You see, there have been seven robberies not far from here recently, so it seemed wise to lock up for a change. First, I forgot about the dog walker and the spare key which was buried under six inches of ice.
Would I mind picking Finn up at the boxing gym?
Oh I did mind. It added an extra 50 minutes of driving. If I weren’t so well rested, blubbering might’ve ensued.
AND THEN, I couldn’t unlock the house! I shouldn’t admit this, but we so rarely lock up, I wasn’t even sure which key was supposed to open what door.
Did I even HAVE the key? Maybe I’d lent it to one of the boys over Christmas?
After taking a leak behind the garage, I dug in the snow to try and find the hidden key, which I knew worked on the side door. Couldn’t find it. Could not. Hacked at ice with shovel. Then hacked at ice with edger. Still no key.
(This at least caused any irritation at Handsome Dog Walker to dissipate. Somehow I thought he’d caused me an extra hour of driving by being unwilling to make a four minute effort).
I texted K. He’d come home early but he doesn’t have a house key either.
Really got to thinking I’d rather have my laptop stolen than go through this.
Finn was being good. Patient. He had his little flannel coat on.
Tried the front door again and this time, pushed it open. Whew! I felt such a wave of relief there was almost no room for negative self talk (but seriously, Dee?)
Thank goodness it was 22 degrees and not 2 or 3 degrees with -15 degree windchill like it’d been the previous three days!
Handsome Dog Walker exhausted Finn, so the dog has curled up and slept ever since we got in. And my sister’s tuxedo kitty and she are happy to be home again.
Tomorrow I’ll tell you about the amazing adventure with social security I had on the phone this morning in an effort to renew my driver’s license as a RealID. Hint: it’s a nightmare!
Yikes! The frost patterns are beautiful, but door keys buried in ice sound terrible. I’m glad you got inside.
Ill be locking at every exit now. It should become routine in short order.
Hoping tomorrow will be a better than today .. goodnight 💤 sleep tight 😴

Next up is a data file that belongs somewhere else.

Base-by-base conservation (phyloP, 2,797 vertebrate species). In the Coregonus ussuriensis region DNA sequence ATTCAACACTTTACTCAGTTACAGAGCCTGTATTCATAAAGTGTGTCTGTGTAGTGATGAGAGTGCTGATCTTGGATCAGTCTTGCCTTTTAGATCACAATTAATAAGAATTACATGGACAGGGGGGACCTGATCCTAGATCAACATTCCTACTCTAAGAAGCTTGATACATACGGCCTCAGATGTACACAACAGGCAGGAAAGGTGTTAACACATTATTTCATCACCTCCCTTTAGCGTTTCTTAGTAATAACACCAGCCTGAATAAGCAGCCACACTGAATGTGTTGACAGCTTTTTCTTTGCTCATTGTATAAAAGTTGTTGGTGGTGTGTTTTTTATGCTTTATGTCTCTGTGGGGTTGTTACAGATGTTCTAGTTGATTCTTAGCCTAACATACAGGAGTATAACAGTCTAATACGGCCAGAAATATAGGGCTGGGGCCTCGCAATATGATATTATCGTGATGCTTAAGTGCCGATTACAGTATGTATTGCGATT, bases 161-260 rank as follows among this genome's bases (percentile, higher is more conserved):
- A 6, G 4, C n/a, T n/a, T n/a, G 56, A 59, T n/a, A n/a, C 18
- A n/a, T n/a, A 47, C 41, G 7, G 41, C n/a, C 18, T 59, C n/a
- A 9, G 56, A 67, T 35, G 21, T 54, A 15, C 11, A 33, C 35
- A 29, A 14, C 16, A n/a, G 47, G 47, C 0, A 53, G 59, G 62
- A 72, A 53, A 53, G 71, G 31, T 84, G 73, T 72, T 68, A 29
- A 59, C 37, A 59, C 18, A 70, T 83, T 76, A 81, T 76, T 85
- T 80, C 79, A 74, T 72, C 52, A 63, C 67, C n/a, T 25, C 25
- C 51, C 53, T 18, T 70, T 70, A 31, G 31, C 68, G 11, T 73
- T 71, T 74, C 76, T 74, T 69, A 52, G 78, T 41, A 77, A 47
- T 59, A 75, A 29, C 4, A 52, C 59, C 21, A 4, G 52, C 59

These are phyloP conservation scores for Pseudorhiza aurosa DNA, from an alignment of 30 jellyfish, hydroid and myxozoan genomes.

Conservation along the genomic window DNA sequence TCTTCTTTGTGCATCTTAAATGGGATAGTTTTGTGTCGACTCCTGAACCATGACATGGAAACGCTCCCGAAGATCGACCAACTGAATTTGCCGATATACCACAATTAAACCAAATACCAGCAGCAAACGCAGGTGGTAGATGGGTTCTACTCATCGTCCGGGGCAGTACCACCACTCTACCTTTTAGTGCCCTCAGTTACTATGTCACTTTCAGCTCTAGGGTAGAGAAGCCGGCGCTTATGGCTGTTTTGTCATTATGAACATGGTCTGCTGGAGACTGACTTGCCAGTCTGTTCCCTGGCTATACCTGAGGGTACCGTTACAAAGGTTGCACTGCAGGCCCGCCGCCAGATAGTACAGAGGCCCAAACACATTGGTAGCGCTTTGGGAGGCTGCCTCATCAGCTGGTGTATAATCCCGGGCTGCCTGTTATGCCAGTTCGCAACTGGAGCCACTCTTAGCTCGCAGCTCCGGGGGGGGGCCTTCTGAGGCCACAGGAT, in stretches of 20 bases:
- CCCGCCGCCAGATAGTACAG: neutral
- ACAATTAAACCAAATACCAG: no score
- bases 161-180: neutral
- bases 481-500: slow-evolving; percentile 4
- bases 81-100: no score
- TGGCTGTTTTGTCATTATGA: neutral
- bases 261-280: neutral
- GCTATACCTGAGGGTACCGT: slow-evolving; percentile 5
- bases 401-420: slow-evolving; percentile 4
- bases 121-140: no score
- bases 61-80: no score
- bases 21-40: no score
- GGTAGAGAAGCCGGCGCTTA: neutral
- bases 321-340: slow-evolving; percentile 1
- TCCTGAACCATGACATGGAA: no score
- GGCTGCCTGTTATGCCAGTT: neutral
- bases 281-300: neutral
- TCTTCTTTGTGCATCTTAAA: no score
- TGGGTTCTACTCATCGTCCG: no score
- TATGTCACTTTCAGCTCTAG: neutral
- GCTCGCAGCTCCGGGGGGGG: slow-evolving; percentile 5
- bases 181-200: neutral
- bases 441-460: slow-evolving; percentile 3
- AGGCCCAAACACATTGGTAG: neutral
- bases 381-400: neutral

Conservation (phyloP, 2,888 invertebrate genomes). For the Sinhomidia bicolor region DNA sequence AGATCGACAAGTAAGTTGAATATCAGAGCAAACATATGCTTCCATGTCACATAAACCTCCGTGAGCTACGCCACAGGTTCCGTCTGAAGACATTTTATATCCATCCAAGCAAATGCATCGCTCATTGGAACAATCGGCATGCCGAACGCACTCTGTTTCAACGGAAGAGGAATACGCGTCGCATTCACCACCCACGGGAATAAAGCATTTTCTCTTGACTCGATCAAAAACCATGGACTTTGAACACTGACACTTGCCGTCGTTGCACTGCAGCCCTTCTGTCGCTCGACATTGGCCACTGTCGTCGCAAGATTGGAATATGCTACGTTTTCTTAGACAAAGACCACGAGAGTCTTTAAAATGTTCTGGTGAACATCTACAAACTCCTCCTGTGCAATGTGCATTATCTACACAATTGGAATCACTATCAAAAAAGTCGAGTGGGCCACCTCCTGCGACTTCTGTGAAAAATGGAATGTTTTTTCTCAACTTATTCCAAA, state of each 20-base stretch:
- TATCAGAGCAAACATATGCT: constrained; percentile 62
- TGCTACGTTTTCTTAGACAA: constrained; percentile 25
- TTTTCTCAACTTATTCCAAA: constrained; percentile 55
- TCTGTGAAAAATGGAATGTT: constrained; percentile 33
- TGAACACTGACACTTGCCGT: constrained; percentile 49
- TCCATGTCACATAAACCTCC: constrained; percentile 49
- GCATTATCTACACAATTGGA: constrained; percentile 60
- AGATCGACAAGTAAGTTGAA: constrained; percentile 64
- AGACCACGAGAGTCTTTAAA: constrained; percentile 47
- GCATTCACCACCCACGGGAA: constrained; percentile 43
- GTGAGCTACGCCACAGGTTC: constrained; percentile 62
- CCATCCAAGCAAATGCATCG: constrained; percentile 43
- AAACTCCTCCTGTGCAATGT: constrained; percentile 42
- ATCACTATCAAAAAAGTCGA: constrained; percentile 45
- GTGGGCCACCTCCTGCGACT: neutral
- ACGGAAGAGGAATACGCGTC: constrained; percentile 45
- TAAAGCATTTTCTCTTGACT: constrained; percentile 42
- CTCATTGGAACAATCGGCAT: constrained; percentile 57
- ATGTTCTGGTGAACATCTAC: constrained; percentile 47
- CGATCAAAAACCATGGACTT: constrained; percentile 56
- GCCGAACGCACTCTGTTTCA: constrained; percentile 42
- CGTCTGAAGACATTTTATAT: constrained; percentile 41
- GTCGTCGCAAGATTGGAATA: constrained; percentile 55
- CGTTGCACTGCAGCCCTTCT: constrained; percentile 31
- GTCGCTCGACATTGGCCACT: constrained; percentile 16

Today was better. Social security errand amazingly easy!
Colder up here in Maine so my dog only got potty breaks outside. No flannel jacket or those dog boots. When it’s cold the snow and ice freeze the doors shut–like the garage door etc. We can get out the front door….. Handsome Dog Walker……is something I’ll be thinking about-Thank you!
Over the weekend, Finn stepped outside and came right back in a number of times. Wasn’t having it.
Looking forward to the drivers license debacle! It might be akin to my renewing my passport here. What a saga! Glad you managed to get inside before you froze into a little Dee statue. Ha!
Now I wait and see if I get my replacement SS card in time. Probably will. Waiting in line today it was easy to be patient knowing how low the stakes were for me (whether I’d have to present passport or not traveling domestically — that’s it). Other people there with bigger issues.
A horror story about the key but happy ending. Goodness we could never leave the house with the door unlocked and we have keys deposited around at neighbors. Not so cold here in south Germany, 17°F –
It’s time I got in the habit. One neighbor has a key but she also has the flu right now.
My folks used to leave their back door unlocked … their UPS guy knew this and would bring packages inside, leaving them on the kitchen counter.
When I was little, our house had no key. Our doors were always unlocked, even when we left for two weeks on vacation. That came from living on an out of the way edge of a corner of the US where nothing ever happened…the Pacific Northwest. So many things have changed since then! Now, on the same island, we always lock every door every time.
I was a latch key kid in the suburbs with no key — ever. I did lock my places during college and when I lived in Florida and San Francisco. But haven’t here. I don’t even know why. A few years ago someone stole keys off a kitchen table and drove off with the person’s car WHILE HE WAS UPSTAIRS! That was right around the block. I swore I was gonna lock then. But I mean it now. Interesting that you’ve lived on an island your entire life.
Not quite my entire life. I was four when my parents moved from the deep Mojave desert to Anacortes, WA, where my dad got a job at the oil refinery that had just been built there. Anacortes is on an island connected by bridges to the mainland and is the jumping off point for the San Juan Islands. I grew up there and met Mike in high school. My family moved back down to Seattle and I went to the University of Washington, as did Mike. After we got married we stayed in the Seattle area because that is where the jobs were and raised our kids in one of the suburbs. Mike’s dad stayed in Anacortes that whole time so we visited often and when we retired we found a magical piece of property there and moved back. Home. We’re very lucky.
Thanks for sharing. I am more than a little vague on western geography.
That’s too funny! Where did you grow up again?
Manhattan. Way back in the seventies I never locked and many neighbors had keys for the few times I did (like when I was out of town. Now…one neighbor has keys and two far flung old friends have keys but are not in showing up distance.
The Ice crystal shots would make swell blank cards by the way.
Nice idea about the frost. Glad one of your neighbors has a key. Seems like there’s been a fair amount of turnover in your building.